What is the Event Management System within the Plugin API? It is the system that allows you and I, as developers, to extend, customize, and enhance the website and user experience (UX). It allows you to register your code to specific events and then get called for your code to do its thang.
#WordPress lets us hook our code into Core, plugins, & the theme to let it run when an event runs Click To Tweet
WordPress provides us the ability to hook into Core, plugins, and the theme in order to run our code when some event occurs.
Think about that. WordPress Core loads and runs in a specific order. It allows the plugins and theme at different points in that sequence. Let’s say you need to run some code to change the main query that WordPress is going to process. You don’t go into WordPress Core and change the code there. No no no. Instead, you register a callback to the event name. Then WordPress fires that event and your callback runs.
Hooks are the means to hook into the web page building sequence. It lets you run your code too.
WordPress provides you with a registration system using
add_filter. You are registering your function to say: “Hey, WordPress, run this code too when this event runs.” Your function’s name gets registered into a lookup table that is stored in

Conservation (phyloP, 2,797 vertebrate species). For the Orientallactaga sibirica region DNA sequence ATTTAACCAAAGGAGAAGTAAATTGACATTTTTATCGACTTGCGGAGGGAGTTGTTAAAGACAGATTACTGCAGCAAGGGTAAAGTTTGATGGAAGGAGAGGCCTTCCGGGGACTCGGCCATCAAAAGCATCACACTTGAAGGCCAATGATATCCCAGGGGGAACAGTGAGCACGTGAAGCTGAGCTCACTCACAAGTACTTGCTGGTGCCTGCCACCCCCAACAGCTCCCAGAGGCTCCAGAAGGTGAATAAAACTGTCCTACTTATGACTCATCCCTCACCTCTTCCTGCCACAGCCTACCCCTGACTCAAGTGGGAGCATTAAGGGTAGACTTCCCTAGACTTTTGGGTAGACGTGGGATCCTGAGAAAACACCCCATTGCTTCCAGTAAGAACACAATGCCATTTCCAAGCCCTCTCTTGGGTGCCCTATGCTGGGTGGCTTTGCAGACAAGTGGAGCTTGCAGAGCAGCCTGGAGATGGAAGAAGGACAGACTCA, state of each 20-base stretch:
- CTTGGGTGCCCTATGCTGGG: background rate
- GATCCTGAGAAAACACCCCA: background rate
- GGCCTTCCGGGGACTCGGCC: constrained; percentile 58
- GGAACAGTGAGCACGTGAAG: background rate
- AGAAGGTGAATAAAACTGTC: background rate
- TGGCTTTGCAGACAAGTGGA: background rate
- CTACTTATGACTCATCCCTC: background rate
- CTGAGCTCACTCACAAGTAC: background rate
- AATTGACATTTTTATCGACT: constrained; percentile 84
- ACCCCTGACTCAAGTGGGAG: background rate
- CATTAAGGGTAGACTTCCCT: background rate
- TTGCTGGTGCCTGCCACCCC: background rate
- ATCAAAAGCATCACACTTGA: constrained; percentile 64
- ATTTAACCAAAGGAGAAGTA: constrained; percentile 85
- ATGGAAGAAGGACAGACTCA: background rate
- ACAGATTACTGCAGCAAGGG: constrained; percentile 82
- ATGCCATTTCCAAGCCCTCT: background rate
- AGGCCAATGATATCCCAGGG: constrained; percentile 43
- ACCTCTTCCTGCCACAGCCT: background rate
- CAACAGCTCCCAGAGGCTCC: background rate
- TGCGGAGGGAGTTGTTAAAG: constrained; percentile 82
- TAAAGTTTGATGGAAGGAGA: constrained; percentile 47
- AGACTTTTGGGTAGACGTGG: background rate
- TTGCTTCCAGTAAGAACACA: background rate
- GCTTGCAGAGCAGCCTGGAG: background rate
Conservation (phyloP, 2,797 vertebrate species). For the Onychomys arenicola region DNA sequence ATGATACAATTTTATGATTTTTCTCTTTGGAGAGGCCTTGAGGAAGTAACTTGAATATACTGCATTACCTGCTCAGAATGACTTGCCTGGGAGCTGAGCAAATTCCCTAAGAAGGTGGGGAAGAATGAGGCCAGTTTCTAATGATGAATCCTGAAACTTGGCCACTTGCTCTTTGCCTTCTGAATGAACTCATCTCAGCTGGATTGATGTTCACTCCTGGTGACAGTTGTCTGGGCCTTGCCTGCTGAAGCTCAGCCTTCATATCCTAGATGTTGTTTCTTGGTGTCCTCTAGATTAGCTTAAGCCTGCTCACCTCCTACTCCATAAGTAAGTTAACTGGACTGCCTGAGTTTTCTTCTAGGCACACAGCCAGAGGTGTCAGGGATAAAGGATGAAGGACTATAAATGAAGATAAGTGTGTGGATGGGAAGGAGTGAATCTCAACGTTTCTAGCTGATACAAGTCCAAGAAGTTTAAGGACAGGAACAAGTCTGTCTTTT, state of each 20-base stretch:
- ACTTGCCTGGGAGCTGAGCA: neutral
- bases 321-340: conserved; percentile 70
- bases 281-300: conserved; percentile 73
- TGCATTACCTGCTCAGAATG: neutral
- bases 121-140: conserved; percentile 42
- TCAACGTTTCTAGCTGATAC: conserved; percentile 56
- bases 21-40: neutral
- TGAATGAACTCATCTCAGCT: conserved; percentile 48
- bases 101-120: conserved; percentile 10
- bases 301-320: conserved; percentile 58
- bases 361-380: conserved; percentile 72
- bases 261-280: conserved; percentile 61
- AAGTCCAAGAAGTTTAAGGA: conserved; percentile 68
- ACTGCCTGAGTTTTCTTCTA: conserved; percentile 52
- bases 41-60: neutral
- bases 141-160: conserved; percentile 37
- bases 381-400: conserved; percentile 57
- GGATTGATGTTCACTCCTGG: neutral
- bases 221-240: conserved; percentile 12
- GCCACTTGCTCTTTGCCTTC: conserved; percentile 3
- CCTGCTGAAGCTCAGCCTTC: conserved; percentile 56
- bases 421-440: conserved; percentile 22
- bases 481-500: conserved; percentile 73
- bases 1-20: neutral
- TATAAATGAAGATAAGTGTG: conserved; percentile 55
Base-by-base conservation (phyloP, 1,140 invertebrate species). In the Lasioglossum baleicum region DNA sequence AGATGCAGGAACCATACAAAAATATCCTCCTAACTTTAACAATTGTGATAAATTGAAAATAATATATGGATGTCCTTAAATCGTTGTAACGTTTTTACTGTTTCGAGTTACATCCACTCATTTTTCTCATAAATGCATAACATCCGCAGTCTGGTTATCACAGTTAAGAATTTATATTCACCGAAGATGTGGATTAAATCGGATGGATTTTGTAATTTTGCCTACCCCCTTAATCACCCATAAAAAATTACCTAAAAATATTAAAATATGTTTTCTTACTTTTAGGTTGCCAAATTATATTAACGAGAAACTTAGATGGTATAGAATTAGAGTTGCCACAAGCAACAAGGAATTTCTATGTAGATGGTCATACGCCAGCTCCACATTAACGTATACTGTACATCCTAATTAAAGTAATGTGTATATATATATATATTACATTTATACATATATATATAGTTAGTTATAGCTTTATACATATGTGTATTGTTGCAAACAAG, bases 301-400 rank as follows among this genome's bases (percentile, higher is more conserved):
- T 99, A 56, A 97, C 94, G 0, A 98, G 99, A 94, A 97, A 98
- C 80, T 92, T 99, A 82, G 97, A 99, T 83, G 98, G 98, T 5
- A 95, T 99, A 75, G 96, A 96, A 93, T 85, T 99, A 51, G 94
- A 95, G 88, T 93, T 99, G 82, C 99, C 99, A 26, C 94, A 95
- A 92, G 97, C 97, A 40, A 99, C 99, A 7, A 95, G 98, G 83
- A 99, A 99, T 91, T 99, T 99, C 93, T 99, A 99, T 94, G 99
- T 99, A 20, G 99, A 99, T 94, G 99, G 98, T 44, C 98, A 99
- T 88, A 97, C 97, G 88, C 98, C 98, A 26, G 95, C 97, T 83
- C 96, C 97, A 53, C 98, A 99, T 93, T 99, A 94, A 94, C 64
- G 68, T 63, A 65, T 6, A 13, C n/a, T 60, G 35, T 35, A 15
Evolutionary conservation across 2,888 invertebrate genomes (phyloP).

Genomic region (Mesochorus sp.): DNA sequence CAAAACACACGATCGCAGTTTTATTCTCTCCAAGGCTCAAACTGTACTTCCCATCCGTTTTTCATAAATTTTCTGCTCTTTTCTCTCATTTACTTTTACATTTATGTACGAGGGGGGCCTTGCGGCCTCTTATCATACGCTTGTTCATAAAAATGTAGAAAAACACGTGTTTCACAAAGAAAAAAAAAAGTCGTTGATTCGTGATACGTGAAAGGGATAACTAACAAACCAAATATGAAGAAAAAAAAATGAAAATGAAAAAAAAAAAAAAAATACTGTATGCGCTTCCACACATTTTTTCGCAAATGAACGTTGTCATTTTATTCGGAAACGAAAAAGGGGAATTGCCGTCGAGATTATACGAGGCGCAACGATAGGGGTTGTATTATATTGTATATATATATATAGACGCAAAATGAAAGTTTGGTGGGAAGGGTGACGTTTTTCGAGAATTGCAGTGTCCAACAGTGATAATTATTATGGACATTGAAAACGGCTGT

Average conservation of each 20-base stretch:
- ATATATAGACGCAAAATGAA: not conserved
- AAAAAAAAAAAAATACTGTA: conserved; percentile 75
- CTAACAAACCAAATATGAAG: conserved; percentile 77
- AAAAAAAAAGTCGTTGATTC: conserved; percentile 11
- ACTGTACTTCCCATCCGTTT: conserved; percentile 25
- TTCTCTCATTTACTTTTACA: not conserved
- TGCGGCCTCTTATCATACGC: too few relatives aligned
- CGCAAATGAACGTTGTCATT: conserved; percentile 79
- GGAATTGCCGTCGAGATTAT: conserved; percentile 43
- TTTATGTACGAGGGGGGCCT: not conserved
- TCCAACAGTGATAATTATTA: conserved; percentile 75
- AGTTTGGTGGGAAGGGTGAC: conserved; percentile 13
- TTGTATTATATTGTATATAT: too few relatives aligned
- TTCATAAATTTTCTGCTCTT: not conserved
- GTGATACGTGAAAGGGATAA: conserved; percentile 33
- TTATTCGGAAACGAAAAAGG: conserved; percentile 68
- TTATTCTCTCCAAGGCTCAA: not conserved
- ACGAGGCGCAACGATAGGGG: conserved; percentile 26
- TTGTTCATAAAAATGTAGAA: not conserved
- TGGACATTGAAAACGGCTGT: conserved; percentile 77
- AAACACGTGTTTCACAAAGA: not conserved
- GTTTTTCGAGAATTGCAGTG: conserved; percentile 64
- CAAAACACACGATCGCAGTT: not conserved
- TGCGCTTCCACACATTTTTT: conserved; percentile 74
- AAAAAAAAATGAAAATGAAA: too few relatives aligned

Before you dive into how to use the functions, first you need to understand why. Why do you need an event-driven system? What is it doing? When do you use it? Let’s talk about the big picture in this episode.
There’s a time to code and …. yup, that sums it up.
Total Lab Runtime: 01:17:56
- 1 What is the Event Management System?free 13:16
- 2 The Difference Between Action & Filterbasic 09:11
- 3 Introducing Filter Eventbasic 10:53
- 4 WordPress Event Lookup Tablebasic 09:00
- 5 WordPress Event Priority Levelbasic 08:21
- 6 Number of Arguments to Pass to the Callbackbasic 10:56
- 7 PHP Argument Lookup Tablepro 09:11
- 8 Let's Look at add_filter in Corepro 07:08